New Delhi: Indian Navy’s search for a carrier based fighter jet is now strictly narrowed down to a twin-engine option after the Naval version of the indigenous Light Combat aircraft, the Tejas, has been rejected due to its low ‘thrust-to-weight’ ratio. The Tejas, already inducted in the Indian Air Force, is a single engine plane.
The Navy is now looking to have new jet that can be inducted by 2021-2022, that’s the time the Indian Navy will be a fully operational two-carrier Navy. As the under-development carrier, the INS Vikrant, being made at the Kochi Shipyard, and the existing INS Vikramaditya will be fully operational.
In December 2016, the Indian Navy Chief Admiral Sunil Lanba while addressing a press conference in New Delhi said the Tejas – a single engine plane -- made by public sector giant, the Hindustan Aeronautics Limited (HAL), was not meeting the parameters to operate from the carriers – the Russian origin INS Vikramaditya, a 46,000 tonne warship and the under development INS Vikrant, a 40,000 tonne vessel being made at Kochi.
The Admiral cited the aircraft’s weight as one of the reasons and said that the Indian Navy is looking at alternative models. “As far as the carrier-based aircraft is concerned, we need it in a time line of the induction of the aircraft carrier. We have the MiG 29K, which operates from the Vikramaditya and also the IAC (Vikrant)”. A total of 45 of the MiG 29K are on order from Russia.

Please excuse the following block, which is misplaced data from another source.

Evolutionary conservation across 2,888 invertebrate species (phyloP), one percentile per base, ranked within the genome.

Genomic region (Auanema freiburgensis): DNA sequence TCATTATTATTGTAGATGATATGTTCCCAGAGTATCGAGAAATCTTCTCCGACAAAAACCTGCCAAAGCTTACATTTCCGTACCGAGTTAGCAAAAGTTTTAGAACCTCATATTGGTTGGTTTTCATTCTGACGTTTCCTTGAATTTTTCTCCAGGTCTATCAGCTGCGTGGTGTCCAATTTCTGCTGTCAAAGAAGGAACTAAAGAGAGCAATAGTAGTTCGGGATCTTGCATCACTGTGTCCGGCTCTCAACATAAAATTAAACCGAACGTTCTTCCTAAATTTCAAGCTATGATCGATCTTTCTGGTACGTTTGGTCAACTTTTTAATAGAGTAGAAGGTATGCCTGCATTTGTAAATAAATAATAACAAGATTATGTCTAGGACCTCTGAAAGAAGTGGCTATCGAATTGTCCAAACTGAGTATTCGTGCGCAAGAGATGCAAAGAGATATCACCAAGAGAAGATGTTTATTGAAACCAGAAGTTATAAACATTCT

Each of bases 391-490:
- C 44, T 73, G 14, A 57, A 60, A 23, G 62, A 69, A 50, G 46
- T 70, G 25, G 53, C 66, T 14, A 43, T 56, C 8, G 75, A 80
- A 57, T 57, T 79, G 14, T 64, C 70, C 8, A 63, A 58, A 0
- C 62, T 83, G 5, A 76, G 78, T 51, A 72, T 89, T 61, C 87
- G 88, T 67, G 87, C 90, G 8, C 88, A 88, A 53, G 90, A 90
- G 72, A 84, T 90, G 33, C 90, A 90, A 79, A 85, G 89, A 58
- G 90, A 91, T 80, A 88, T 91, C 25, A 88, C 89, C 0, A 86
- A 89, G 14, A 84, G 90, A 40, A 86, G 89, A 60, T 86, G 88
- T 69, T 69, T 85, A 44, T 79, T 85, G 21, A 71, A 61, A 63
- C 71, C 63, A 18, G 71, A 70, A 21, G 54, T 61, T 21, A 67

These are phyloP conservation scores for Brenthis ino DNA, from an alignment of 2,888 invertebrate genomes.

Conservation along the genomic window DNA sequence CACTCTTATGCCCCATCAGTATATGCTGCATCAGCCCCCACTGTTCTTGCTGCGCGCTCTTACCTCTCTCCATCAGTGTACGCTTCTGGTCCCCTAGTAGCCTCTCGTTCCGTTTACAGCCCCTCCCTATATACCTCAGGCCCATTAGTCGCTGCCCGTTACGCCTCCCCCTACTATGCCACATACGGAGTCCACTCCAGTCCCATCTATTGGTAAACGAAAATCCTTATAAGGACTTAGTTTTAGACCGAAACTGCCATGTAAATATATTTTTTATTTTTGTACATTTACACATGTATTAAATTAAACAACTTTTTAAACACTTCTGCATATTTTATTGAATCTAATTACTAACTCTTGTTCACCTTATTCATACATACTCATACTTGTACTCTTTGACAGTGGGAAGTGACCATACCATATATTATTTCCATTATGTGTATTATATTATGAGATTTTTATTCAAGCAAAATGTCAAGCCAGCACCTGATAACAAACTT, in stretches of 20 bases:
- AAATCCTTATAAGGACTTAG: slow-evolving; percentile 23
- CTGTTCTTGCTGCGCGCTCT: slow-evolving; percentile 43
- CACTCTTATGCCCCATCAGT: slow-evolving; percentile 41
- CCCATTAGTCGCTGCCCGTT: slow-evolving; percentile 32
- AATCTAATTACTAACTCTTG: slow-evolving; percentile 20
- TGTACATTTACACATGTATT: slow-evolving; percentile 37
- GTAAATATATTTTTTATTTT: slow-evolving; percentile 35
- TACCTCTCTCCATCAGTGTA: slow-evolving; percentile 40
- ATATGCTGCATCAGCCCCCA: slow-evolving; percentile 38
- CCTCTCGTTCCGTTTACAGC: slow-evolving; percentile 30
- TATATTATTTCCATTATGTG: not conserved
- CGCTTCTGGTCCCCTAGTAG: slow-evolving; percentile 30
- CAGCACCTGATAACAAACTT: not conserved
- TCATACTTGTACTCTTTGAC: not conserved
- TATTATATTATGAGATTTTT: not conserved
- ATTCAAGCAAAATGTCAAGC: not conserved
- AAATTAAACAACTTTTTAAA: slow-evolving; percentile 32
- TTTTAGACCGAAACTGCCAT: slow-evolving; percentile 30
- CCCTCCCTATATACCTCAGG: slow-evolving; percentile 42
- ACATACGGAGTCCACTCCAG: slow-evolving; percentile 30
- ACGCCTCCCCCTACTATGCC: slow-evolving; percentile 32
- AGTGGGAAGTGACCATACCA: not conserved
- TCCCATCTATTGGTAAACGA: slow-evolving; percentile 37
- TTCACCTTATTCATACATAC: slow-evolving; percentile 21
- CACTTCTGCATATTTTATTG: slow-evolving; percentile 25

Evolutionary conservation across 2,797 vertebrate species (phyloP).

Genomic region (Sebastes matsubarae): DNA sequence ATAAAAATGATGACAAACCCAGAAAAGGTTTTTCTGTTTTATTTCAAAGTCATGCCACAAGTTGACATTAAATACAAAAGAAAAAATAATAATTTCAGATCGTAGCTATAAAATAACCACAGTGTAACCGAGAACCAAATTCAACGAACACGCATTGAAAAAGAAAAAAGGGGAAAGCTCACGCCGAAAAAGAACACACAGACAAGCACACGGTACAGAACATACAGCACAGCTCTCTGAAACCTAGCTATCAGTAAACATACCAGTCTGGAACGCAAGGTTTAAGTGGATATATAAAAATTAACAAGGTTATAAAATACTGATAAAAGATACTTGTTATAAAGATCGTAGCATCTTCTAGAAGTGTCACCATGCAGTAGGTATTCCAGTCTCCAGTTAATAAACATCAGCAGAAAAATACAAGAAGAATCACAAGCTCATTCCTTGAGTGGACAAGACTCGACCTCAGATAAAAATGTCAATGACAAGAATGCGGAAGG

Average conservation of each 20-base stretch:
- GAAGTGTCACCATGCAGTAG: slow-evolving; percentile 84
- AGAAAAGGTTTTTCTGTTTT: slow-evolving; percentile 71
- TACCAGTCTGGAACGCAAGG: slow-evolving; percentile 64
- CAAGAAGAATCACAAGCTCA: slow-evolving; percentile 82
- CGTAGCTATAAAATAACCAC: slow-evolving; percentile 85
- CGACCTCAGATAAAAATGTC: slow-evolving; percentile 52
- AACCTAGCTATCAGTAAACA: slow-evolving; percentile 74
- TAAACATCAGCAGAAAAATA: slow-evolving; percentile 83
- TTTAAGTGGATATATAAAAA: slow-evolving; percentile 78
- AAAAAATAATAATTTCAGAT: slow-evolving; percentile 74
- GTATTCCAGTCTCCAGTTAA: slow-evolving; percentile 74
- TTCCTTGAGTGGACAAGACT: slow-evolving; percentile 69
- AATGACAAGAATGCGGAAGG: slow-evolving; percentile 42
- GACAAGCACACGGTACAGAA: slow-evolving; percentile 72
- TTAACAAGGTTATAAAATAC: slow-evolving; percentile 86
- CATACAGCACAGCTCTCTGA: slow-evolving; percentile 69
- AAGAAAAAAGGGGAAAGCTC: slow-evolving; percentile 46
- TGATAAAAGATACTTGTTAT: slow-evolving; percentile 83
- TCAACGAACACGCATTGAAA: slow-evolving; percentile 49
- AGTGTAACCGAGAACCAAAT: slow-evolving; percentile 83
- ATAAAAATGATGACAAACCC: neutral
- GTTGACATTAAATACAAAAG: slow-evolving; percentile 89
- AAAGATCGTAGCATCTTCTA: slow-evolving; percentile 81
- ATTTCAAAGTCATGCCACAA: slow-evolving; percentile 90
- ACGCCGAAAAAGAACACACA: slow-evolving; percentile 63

“Unfortunately, the LCA is not being able to meet the carrier’s required capability. That is why we need an alternative aircraft to operate from these two aircraft carriers,” the Admiral said. Defence Minister Manohar Parrikar addressing a press conference on January 3 said “The current naval version of Tejas will be just a technology demonstrator. He said that the navy is seeking a double engine aircraft”.
Notably, besides the MiG 29K, the Rafale of France, the F-18-A of Boeing and Sukhoi-33 of Russia are two-engined carrier based planes. The Navy will encourage India’s Aeronautical Development Agency (ADA) and HAL to work on the naval version of the LCA. This is largely to meet the needs of the 65,000-tonne, the INS Vishal, the second Indigenous Aircraft Carrier (IAC-2) that will most likely launch combat aircraft using a catapult assisted take-off but arrested recovery (CATOBAR) aircraft launch system. India and the US have working group on aircraft carrier technology and are discussing the new electromagnetic aircraft launch system (EMALS) technology.
The Vikramaditya and Vikrant have the ski-jump assisted Short Take-Off But Arrested Recovery (STOBAR) for launching fighter jets. The STOBAR necessitate a high thrust-to-weight ratio for successful take-offs due to the short ski-jump. Meaning the LCA Tejas is ruled out but it could still be deployed aboard the INS Vishal. Two naval prototypes of the LCA have successfully conducted a number of test flights from a Shore Based Test Facility — a replica of an aircraft carrier deck — in Goa, however, the prototypes could not replicate the successful flights tests while fully armed and fueled.